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Summary:

Sanford Bernstein senior analyst Todd Juenger doesn’t believe digital media companies like YouTube, Yahoo and AOL can entice advertisers into committing huge portions of dollars all in one buying session, a la TV’s traditional upfront market.

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Will the major digital media companies succeed in creating a springtime advertising sales market on par with TV’s long-dominant upfront? At least one prominent research firm doesn’t believe so.

In his firm’s weekly briefing to media investors, Sanford Bernstein senior analyst Todd Juenger said premium-video-focused companies like Google, Yahoo and AOL lack the essential ingredients to sell out big portions of their commercial inventory at one time, a la traditional TV’s upfront.

Also read: TV nets wrap upfront week: “The biz still goes through us”

Juenger writes:

While the Newfronts are a laudable attempt to draw attention to the hundreds of millions of dollars being spent on premium content, we believe they will fail to create a buying/selling dynamic like TV (at least for now), because either there is no scarcity, or the medium isn’t important enough to advertisers that they care if they get shut out, or both. (There is certainly no scarcity of ‘non-premium’ Internet video or traditional display inventory.)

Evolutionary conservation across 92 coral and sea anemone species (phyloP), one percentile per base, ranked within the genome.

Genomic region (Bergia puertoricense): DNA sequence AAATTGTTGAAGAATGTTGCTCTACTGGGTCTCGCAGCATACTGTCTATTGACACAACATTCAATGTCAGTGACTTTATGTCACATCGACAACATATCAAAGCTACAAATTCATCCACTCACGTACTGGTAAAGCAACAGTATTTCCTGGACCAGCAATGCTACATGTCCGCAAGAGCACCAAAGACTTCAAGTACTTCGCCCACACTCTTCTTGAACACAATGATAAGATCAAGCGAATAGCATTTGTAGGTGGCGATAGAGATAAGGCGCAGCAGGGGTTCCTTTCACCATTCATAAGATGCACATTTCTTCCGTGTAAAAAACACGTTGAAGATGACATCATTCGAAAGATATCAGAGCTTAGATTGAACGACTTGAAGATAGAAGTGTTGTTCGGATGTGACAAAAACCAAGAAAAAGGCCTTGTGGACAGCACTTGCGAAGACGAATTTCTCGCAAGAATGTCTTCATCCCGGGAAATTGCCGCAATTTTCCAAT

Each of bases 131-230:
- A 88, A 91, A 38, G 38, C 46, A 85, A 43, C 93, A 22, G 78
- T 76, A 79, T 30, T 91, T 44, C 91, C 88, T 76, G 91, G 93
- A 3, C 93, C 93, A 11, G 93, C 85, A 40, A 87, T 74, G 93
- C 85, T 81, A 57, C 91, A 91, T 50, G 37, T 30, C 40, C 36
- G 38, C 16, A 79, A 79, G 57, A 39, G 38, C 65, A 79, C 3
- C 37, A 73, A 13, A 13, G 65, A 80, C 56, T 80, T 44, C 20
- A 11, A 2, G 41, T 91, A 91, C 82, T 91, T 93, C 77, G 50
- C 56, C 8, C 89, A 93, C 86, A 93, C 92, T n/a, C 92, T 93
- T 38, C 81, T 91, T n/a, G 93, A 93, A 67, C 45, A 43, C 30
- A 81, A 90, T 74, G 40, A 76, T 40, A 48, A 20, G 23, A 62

“Does any advertiser really believe they need to commit now to their AOL spend for the year, so they can grab the inventory before it’s gone (and the price goes up)?” he added. “Or, if the AOL inventory does evaporate, will that hamstring their marketing plans for the year? We believe most advertisers will continue take their chances in the scatter market.”

On May 2, Google’s YouTube closed out a two-week bonanza of presentations to advertisers and their agencies by digital media companies called the Newfront. With the broadcast and cable television networks finishing their yearly dog and pony shows on Madison Avenue last week, it is the hope among digital media companies that in the ensuing weeks, when negotiations begin and advertisers start spending dollars on video inventory, they will enjoy a greater share of those media plans.


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  1. Juenger is clearly a guy who sits on the sidelines, analyzes and critiques without any real experience or inside knowledge. Plenty to gain for an advertiser here, especially at this early stage, with no risk what so ever.

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